About Brien Jackson

Born in Southwestern Ohio and currently residing on the Chesapeake Bay, Brien is a former editor-in-chief of IIATMS who now spends most of his time sitting on his deck watching his tomatoes ripen and consuming far more MLB Network programming than is safe for one's health or sanity.

14 thoughts on “Yankees sign David Aardsma

  1. Yay! Another candidate for the "who will replace Mariano Rivera in 2013" sweepstakes! That's all we need.

  2. Guy who walks too many guys but has a good arm. Not horrible. Low risk. Girardi has bene able to get production out of mediocre relievers (Jose Veras and Edwar Ramirez come to mind), and Aardsma is better than they are. Maybe he turns into something for the big club or as part of a trade. Not a terrible move.

  3. I really like this move. Another low risk option who could provide serious upside. The "heir to Mo" meme is too premature, of course, and we will certainly tire of it soon enough.

  4. He's still the 4th option at best next year (after D-Rob, Soriano, and Joba). Career 9 K/9 but 5 BB/9. D-Rob was 4.7 BB/9 but you can get away with it when you have 13.5 K/9. Also I always felt like Aardsma does (or did, at least) throw hard (95 mph FB), but it seemed like it was straight and very easy to pick up for the batter. Anyhow it might be a somewhat useful move for next year if they didn't spend too much.

    • Although – he could well be the 2nd option, after D-Rob. If Soriano doesn't suck again, I can see him at least trying to opt out – if he doesn't try to bail, it will likely be because he has another year like 2011. On the other hand – while I would absolutely love Joba to be Joba, circa 2007 (2008?) – I sure wouldn't want to have him down in stone as our next best option for closer – or even 8th inning guy.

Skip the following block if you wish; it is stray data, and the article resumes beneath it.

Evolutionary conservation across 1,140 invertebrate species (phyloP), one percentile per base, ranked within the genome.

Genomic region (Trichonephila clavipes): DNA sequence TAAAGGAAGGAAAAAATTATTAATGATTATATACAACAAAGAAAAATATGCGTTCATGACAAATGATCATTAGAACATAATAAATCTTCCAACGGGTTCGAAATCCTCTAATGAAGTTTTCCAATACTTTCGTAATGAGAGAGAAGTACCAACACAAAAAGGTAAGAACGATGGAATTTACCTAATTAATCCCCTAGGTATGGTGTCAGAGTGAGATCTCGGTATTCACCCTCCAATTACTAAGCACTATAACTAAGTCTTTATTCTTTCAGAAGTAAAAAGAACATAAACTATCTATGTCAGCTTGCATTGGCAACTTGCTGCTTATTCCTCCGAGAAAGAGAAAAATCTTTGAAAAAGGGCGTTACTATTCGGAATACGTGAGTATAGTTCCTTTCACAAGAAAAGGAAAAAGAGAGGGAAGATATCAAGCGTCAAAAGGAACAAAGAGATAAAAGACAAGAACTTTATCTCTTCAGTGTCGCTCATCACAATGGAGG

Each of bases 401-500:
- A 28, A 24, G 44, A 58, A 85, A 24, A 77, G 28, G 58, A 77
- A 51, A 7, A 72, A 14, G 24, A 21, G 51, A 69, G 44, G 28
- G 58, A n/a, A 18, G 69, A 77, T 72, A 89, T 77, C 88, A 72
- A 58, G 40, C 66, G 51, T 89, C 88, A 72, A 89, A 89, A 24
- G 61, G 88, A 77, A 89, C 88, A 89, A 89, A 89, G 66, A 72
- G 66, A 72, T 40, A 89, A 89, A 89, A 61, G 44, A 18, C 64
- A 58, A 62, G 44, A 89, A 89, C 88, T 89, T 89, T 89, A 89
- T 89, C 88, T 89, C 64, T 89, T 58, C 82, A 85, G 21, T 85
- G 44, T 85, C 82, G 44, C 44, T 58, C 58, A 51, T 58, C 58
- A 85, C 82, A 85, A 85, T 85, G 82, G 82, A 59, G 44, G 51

Cheap insurance. In the world of Yankee budgets, cheap insurance.

  5. I always like a move like this. It makes me appreciate that the guys who get paid to look at the big picture and plan for the future are doing their jobs. Might work out or might not, but a fairly high-ceiling move with limited downside (supposing the contract is not for megabucks, which may be no sure thing, I guess), no?

    • I don't see how this could be called a high-ceiling move at all. In the best case scenario, Aardsma is likely to be a middling reliever, while in the worst case scenario he won't get healthy and the Yankees will pay him for nothing.

      • For the reasons mcmastro and VT state below, I disagree with you, Brien. Let's say the ceiling is higher than the floor is low. Again, presupposing they are not paying a lot for him.

        • Well the realistic floor is Aardsma not getting healthy/regaining effectiveness and giving the Yankees literally nothing (or worse than nothing, I suppose). I'm not sure how the realistic ceiling could be higher than that.

          To be clear, I don't hate the move, I just don't see the point of it. It's a very strange gamble for a major league deal (which means the Yankees will have to pay him at least the big league minimum this year, and won't be able to send him away with a $100k thank you very much) when you're a team with as deep of a bullpen as the Yankees have right now.

  6. Considering the Yankees got Chavez, Raul Ibanez, Russell Branyan and David Aardsma for just around 3 million, i don't really see the downside of any of these moves. If any of them pan out, it'll cover the cost for any of the other "mistakes".

  7. Well, it is what it is – a low risk, medium potential reward, insurance move. He did save 69 games over 2 seasons, so for 2013 the Yankees potentially have 2 guys who have proven themselves in closer roles (Aa and Sori) along with DRob and Joba. And who knows if Feliciano will ever take a mound again.